When a Town Rallies Around Censorship: Dispatches From The Culture War Frontline
Photo by Markus Spiske via Pexels
I know I’m in for an interesting night when an older woman breaks off from a prayer circle as I approach the line waiting to get into the Town Council meeting, and I see it’s my former landlord. Imagine every stereotype fed to you through basic cable reality shows about well-to-do Southern ladies, right down to the dyed blond hair, and you’ll see her.
“Paul!” she says, faux-surprised. “Good to see you—” Her eyes drop to my tee shirt—PROTECT TRANS KIDS, it says. Her eyes slide to the kids I’m standing next to, holding protest signs. One reads THOSE WHO BAN BOOKS ARE NEVER ON THE RIGHT SIDE OF HISTORY.
My former landlord’s eyes slide back to me. In the same tone I can imagine her saying, “Bless your heart.” She repeats, instead, “Good to see you,” and retreats.
One of the kids studies the group. “One of them told me I’m going to hell,” they say.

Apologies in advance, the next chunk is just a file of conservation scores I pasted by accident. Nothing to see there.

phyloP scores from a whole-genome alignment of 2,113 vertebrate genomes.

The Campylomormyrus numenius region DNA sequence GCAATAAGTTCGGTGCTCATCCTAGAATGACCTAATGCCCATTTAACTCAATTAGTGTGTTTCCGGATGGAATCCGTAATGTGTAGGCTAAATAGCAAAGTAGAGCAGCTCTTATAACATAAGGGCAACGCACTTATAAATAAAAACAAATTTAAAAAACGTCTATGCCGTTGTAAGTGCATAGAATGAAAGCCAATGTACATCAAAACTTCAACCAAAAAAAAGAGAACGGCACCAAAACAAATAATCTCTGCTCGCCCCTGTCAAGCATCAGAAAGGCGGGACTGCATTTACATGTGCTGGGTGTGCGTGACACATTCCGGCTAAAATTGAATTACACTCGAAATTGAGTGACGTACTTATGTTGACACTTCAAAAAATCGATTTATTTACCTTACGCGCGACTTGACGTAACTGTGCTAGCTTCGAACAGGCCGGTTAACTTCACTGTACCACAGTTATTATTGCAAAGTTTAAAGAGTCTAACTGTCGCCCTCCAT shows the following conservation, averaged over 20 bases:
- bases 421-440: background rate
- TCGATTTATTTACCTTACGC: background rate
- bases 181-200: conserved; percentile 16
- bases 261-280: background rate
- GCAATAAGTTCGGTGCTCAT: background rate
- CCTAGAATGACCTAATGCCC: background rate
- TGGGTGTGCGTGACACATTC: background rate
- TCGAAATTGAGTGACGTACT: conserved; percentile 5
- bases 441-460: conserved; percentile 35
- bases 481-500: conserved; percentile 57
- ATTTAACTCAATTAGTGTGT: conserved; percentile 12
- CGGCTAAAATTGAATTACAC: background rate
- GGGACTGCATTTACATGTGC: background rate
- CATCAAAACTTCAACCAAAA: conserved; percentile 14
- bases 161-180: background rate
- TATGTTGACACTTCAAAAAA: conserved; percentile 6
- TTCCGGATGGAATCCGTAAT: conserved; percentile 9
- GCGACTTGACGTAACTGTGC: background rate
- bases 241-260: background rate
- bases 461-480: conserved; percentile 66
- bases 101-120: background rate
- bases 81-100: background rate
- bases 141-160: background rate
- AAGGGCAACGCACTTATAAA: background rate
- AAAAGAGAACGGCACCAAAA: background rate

Welcome to small town culture wars, folks.
Conservative groups erupting over supposedly “pornographic” books in public and school libraries is nothing new in 2023—in Florida, it’s almost a cottage industry. But it goes beyond Florida and the deep South. Virginia’s a purple state, and I reside in a small red dot in the middle of blue Northern Virginia. Our crazy doesn’t have the flare of Florida and the human-version of Bluto that is Florida’s current governor—but we do have a state legislator who tried to sue a Barnes & Noble because it sold Gender Queer: A Memoir and A Court of Mist and Fury without parental consent (the judge dismissed the case because it was blatantly unconstitutional).